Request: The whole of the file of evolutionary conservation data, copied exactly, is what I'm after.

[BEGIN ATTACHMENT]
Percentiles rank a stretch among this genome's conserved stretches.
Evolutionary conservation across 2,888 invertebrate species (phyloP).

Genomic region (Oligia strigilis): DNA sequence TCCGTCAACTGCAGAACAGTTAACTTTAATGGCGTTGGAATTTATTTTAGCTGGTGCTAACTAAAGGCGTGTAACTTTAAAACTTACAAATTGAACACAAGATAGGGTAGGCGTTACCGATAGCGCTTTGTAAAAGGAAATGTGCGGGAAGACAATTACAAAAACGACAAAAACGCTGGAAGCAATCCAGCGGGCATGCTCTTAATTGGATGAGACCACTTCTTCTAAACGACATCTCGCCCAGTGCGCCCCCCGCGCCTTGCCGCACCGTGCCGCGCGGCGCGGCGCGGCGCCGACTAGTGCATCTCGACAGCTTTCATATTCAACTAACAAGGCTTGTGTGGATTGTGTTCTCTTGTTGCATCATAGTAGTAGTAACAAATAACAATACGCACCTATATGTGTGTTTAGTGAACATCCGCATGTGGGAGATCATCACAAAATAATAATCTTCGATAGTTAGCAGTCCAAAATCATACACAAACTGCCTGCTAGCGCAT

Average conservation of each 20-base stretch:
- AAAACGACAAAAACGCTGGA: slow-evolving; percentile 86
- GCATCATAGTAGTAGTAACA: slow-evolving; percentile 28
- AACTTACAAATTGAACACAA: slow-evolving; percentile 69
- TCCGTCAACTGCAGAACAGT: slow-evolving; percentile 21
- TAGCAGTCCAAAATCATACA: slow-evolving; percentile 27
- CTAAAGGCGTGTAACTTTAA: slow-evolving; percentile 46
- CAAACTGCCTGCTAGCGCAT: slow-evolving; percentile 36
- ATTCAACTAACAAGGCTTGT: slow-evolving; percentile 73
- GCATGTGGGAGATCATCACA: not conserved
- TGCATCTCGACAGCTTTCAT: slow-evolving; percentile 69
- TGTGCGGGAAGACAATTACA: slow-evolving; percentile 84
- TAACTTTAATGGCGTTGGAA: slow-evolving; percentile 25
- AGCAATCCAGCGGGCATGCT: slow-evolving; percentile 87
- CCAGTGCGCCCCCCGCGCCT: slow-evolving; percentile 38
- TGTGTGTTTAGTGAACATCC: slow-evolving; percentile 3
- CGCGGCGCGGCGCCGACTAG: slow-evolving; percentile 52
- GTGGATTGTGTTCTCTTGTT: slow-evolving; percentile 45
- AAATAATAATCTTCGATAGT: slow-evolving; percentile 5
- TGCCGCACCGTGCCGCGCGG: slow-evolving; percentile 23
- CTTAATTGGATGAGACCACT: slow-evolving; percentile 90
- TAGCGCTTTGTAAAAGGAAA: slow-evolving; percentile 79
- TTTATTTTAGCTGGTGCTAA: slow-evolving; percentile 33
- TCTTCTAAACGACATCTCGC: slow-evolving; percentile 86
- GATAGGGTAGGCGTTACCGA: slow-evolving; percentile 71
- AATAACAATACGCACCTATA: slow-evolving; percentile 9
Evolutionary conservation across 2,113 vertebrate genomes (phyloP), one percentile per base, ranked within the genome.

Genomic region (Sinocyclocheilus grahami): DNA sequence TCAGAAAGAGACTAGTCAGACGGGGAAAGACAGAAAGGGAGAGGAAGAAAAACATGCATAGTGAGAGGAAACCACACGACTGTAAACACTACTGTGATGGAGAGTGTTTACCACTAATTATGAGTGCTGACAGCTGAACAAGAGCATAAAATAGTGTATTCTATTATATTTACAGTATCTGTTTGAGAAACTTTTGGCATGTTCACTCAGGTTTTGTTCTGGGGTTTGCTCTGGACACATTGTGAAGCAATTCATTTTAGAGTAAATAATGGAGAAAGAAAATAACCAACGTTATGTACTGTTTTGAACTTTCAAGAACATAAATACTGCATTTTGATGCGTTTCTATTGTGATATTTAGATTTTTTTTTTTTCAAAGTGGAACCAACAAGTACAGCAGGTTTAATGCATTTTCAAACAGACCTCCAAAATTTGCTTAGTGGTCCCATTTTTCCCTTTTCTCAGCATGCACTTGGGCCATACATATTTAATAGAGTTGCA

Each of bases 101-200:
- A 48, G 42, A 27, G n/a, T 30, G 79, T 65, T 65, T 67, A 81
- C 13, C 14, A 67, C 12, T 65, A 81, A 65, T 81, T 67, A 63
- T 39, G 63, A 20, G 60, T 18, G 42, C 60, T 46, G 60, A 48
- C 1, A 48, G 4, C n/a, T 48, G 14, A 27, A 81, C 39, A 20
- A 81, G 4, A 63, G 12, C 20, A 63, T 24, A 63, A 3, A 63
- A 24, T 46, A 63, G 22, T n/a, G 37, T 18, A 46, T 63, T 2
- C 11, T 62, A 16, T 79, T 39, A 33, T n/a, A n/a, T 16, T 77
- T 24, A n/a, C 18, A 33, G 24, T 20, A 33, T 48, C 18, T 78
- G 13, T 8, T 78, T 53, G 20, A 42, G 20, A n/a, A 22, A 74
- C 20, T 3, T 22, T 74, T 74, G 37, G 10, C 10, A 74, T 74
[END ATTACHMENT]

Percentiles rank a stretch among this genome's conserved stretches.
Evolutionary conservation across 2,888 invertebrate species (phyloP).

Genomic region (Oligia strigilis): DNA sequence TCCGTCAACTGCAGAACAGTTAACTTTAATGGCGTTGGAATTTATTTTAGCTGGTGCTAACTAAAGGCGTGTAACTTTAAAACTTACAAATTGAACACAAGATAGGGTAGGCGTTACCGATAGCGCTTTGTAAAAGGAAATGTGCGGGAAGACAATTACAAAAACGACAAAAACGCTGGAAGCAATCCAGCGGGCATGCTCTTAATTGGATGAGACCACTTCTTCTAAACGACATCTCGCCCAGTGCGCCCCCCGCGCCTTGCCGCACCGTGCCGCGCGGCGCGGCGCGGCGCCGACTAGTGCATCTCGACAGCTTTCATATTCAACTAACAAGGCTTGTGTGGATTGTGTTCTCTTGTTGCATCATAGTAGTAGTAACAAATAACAATACGCACCTATATGTGTGTTTAGTGAACATCCGCATGTGGGAGATCATCACAAAATAATAATCTTCGATAGTTAGCAGTCCAAAATCATACACAAACTGCCTGCTAGCGCAT

Average conservation of each 20-base stretch:
- AAAACGACAAAAACGCTGGA: slow-evolving; percentile 86
- GCATCATAGTAGTAGTAACA: slow-evolving; percentile 28
- AACTTACAAATTGAACACAA: slow-evolving; percentile 69
- TCCGTCAACTGCAGAACAGT: slow-evolving; percentile 21
- TAGCAGTCCAAAATCATACA: slow-evolving; percentile 27
- CTAAAGGCGTGTAACTTTAA: slow-evolving; percentile 46
- CAAACTGCCTGCTAGCGCAT: slow-evolving; percentile 36
- ATTCAACTAACAAGGCTTGT: slow-evolving; percentile 73
- GCATGTGGGAGATCATCACA: not conserved
- TGCATCTCGACAGCTTTCAT: slow-evolving; percentile 69
- TGTGCGGGAAGACAATTACA: slow-evolving; percentile 84
- TAACTTTAATGGCGTTGGAA: slow-evolving; percentile 25
- AGCAATCCAGCGGGCATGCT: slow-evolving; percentile 87
- CCAGTGCGCCCCCCGCGCCT: slow-evolving; percentile 38
- TGTGTGTTTAGTGAACATCC: slow-evolving; percentile 3
- CGCGGCGCGGCGCCGACTAG: slow-evolving; percentile 52
- GTGGATTGTGTTCTCTTGTT: slow-evolving; percentile 45
- AAATAATAATCTTCGATAGT: slow-evolving; percentile 5
- TGCCGCACCGTGCCGCGCGG: slow-evolving; percentile 23
- CTTAATTGGATGAGACCACT: slow-evolving; percentile 90
- TAGCGCTTTGTAAAAGGAAA: slow-evolving; percentile 79
- TTTATTTTAGCTGGTGCTAA: slow-evolving; percentile 33
- TCTTCTAAACGACATCTCGC: slow-evolving; percentile 86
- GATAGGGTAGGCGTTACCGA: slow-evolving; percentile 71
- AATAACAATACGCACCTATA: slow-evolving; percentile 9
Evolutionary conservation across 2,113 vertebrate genomes (phyloP), one percentile per base, ranked within the genome.

Genomic region (Sinocyclocheilus grahami): DNA sequence TCAGAAAGAGACTAGTCAGACGGGGAAAGACAGAAAGGGAGAGGAAGAAAAACATGCATAGTGAGAGGAAACCACACGACTGTAAACACTACTGTGATGGAGAGTGTTTACCACTAATTATGAGTGCTGACAGCTGAACAAGAGCATAAAATAGTGTATTCTATTATATTTACAGTATCTGTTTGAGAAACTTTTGGCATGTTCACTCAGGTTTTGTTCTGGGGTTTGCTCTGGACACATTGTGAAGCAATTCATTTTAGAGTAAATAATGGAGAAAGAAAATAACCAACGTTATGTACTGTTTTGAACTTTCAAGAACATAAATACTGCATTTTGATGCGTTTCTATTGTGATATTTAGATTTTTTTTTTTTCAAAGTGGAACCAACAAGTACAGCAGGTTTAATGCATTTTCAAACAGACCTCCAAAATTTGCTTAGTGGTCCCATTTTTCCCTTTTCTCAGCATGCACTTGGGCCATACATATTTAATAGAGTTGCA

Each of bases 101-200:
- A 48, G 42, A 27, G n/a, T 30, G 79, T 65, T 65, T 67, A 81
- C 13, C 14, A 67, C 12, T 65, A 81, A 65, T 81, T 67, A 63
- T 39, G 63, A 20, G 60, T 18, G 42, C 60, T 46, G 60, A 48
- C 1, A 48, G 4, C n/a, T 48, G 14, A 27, A 81, C 39, A 20
- A 81, G 4, A 63, G 12, C 20, A 63, T 24, A 63, A 3, A 63
- A 24, T 46, A 63, G 22, T n/a, G 37, T 18, A 46, T 63, T 2
- C 11, T 62, A 16, T 79, T 39, A 33, T n/a, A n/a, T 16, T 77
- T 24, A n/a, C 18, A 33, G 24, T 20, A 33, T 48, C 18, T 78
- G 13, T 8, T 78, T 53, G 20, A 42, G 20, A n/a, A 22, A 74
- C 20, T 3, T 22, T 74, T 74, G 37, G 10, C 10, A 74, T 74